Even after thinking she needed Adderall to function and to be successful in the working world of New York City, Kate Miller changed her life and stopped abusing her drug of choice. Do the same for yourself, or for someone you love.
Prescription drugs + pro football players = a problem!
The NFL (the National Football League) has not been identified in the same way as baseball and steroids, but new reports are surfacing that prescription drug abuse is a major problem among the league’s players.
If you think about it, these are grown men who are putting their body through physically grueling games and practices every week for 17 weeks (with one week off per team.) The amount of injuries, even seemingly small, require a certain level of pain management. Many players would not be able to continue performing at the high level that the NFL demands without a weekly pain reduction.
Also, just from playing in a game, without any actual injuries caused, takes a brutal toll on the body. Recovering from such a high-impact sport can take most of the week, and then there is another game, and that does not include any practices. So, to be game-ready within 6 days, most players are prescribed various medications, whether for pain or for overall physical recuperation.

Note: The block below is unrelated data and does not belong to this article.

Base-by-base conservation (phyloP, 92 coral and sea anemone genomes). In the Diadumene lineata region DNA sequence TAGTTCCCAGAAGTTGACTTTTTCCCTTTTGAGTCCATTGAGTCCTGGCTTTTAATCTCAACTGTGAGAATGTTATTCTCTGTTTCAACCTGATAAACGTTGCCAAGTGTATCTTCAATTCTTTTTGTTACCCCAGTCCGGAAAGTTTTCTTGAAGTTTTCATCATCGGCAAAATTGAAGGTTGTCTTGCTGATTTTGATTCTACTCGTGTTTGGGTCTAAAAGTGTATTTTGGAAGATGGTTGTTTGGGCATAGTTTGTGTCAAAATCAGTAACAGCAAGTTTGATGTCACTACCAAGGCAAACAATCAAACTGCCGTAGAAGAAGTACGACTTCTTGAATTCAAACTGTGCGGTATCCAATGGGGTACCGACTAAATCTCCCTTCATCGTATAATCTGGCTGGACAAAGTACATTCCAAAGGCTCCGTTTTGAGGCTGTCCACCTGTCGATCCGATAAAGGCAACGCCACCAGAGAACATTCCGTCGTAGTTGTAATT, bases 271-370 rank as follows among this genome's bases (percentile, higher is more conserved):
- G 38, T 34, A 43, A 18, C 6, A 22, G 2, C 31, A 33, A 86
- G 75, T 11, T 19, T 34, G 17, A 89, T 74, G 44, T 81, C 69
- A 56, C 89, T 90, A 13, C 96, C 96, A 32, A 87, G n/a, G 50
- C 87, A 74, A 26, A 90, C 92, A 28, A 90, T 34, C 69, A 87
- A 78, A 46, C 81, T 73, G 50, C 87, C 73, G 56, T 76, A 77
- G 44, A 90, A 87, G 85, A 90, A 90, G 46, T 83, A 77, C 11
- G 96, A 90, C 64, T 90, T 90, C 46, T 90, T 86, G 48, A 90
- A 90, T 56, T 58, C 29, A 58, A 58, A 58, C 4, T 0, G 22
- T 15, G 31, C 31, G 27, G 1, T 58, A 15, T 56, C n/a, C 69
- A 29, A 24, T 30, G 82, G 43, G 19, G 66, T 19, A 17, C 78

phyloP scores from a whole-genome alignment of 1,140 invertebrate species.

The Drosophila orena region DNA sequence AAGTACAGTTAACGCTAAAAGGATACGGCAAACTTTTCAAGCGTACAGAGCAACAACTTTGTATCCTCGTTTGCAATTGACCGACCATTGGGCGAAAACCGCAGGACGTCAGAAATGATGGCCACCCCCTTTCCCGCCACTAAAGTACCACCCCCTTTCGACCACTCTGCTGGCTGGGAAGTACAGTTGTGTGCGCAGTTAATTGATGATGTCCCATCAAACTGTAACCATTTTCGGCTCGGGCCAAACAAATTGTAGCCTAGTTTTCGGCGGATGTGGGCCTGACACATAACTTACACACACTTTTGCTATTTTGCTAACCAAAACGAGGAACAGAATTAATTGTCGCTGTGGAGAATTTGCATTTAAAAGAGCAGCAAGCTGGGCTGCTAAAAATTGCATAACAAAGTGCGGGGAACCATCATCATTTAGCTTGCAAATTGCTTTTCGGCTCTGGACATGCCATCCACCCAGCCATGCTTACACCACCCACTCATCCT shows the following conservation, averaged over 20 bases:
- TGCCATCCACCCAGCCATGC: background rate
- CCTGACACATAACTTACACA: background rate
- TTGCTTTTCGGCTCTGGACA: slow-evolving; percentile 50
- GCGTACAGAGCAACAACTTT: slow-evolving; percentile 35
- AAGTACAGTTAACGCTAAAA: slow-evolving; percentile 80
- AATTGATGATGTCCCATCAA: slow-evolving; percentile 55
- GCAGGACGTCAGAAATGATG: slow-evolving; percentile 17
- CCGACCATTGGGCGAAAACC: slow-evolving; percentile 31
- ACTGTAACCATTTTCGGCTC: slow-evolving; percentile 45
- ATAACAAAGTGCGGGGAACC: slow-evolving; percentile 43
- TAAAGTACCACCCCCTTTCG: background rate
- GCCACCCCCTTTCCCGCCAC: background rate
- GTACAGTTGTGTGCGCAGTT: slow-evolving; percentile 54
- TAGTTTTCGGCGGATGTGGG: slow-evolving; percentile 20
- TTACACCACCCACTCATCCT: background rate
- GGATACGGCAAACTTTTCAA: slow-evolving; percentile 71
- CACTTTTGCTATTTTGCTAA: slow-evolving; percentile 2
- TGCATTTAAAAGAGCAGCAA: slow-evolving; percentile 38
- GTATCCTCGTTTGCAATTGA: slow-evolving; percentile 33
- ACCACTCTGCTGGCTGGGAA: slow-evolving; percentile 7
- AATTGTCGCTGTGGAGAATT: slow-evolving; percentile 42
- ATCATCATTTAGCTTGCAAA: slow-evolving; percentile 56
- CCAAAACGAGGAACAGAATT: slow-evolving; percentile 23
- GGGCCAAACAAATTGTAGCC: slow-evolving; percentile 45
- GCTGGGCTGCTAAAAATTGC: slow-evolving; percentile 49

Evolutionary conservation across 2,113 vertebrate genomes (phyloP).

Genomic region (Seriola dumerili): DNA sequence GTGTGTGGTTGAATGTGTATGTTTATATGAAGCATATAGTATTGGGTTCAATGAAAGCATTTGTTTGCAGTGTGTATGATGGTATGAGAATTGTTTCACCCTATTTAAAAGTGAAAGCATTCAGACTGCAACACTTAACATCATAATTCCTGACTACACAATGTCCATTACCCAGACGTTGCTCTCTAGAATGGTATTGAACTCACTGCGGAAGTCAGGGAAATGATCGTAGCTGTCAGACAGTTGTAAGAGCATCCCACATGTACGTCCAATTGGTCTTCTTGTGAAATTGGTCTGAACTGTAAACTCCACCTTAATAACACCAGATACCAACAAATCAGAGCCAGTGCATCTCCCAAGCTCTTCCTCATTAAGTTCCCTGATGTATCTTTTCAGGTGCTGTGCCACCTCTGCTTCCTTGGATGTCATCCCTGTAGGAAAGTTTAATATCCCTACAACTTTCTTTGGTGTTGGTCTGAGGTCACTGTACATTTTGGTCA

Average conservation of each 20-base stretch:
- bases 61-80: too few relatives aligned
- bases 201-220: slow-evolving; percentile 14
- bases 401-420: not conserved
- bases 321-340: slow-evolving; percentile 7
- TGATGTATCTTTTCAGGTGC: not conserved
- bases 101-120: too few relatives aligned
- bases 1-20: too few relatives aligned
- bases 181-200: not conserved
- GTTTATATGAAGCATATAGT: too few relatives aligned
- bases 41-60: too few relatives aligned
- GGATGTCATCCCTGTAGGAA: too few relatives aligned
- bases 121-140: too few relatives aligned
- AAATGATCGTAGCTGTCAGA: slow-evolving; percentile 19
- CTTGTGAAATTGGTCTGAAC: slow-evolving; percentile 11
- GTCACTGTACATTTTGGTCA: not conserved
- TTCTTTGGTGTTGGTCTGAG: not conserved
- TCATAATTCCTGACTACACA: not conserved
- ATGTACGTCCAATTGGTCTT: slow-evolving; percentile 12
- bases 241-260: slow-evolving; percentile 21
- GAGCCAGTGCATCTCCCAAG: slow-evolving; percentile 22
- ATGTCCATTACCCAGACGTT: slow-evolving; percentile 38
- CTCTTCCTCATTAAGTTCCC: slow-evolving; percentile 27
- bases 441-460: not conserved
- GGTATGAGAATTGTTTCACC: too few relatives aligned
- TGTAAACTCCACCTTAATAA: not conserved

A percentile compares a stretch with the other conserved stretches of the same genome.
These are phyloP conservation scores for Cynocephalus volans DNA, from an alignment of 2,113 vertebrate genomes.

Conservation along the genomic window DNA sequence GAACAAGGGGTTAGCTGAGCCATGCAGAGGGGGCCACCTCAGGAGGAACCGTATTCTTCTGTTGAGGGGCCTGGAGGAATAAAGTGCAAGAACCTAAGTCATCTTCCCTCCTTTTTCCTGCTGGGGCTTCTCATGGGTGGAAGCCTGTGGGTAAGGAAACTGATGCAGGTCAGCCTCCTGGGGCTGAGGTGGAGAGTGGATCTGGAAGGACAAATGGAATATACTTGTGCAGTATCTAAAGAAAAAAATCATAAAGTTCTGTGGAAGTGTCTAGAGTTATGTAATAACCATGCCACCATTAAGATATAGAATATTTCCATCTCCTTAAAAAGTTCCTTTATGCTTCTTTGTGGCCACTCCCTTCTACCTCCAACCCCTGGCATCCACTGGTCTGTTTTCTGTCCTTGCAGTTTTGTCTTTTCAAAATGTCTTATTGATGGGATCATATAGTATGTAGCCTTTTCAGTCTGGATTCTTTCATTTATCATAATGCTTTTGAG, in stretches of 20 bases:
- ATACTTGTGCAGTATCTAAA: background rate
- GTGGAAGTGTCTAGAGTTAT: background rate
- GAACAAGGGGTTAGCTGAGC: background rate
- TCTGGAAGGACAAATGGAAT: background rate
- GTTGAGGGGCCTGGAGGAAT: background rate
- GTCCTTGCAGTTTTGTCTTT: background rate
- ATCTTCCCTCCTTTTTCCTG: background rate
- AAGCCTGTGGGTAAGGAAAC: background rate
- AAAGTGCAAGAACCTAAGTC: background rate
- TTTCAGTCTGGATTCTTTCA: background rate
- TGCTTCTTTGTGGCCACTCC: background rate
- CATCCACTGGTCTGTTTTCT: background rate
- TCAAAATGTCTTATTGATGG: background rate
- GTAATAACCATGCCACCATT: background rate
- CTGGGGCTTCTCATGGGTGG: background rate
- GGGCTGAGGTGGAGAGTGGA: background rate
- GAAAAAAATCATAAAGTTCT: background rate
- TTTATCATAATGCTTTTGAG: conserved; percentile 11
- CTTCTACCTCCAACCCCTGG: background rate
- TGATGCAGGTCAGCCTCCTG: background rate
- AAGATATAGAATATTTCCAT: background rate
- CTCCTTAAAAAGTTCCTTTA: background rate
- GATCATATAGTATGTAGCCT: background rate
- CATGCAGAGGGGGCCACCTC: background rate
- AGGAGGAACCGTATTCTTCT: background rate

The problem: the medications prescribed, and most notably prescription painkillers, are among the most addictive of any substance around. Over-the-counter pain medications do not even begin to alleviate the pain these men are experiencing, and the dosage a 250-pound linebacker would have to ingest to feel any pain relief could send his liver into immediate shock.
Another part of the problem is that prescription painkillers do not just kill physical pain. Any emotional or psychological pain is also dulled, or completely relieved. What has happened to many NFL players is that when a physical injury has healed and the pain is no longer present, the lack of the prescription painkiller causes more than just a physical craving. Psychologically the person still wants the effects of the medication. All pain feels much more intense when it has been absent for an extended period of time.
Several well-known NFL players have become addicted to prescriptions like Vicodin, OxyContin, Percocet, Norco, codeine, or morphine. A study out of the school of medical at Washington University in St. Louis, Missouri, found that 52% of the NFL players who were surveyed, had used opiates (or opioids) during his career, and of those men, 71% self-reported “misuse” of the prescription painkillers.
A few players came out to say that pain, playing through pain, and doing what you have to do to overcome pain, is an understood part of the professional football player’s job description. Your career may be short, and there are younger guys always waiting to take your position.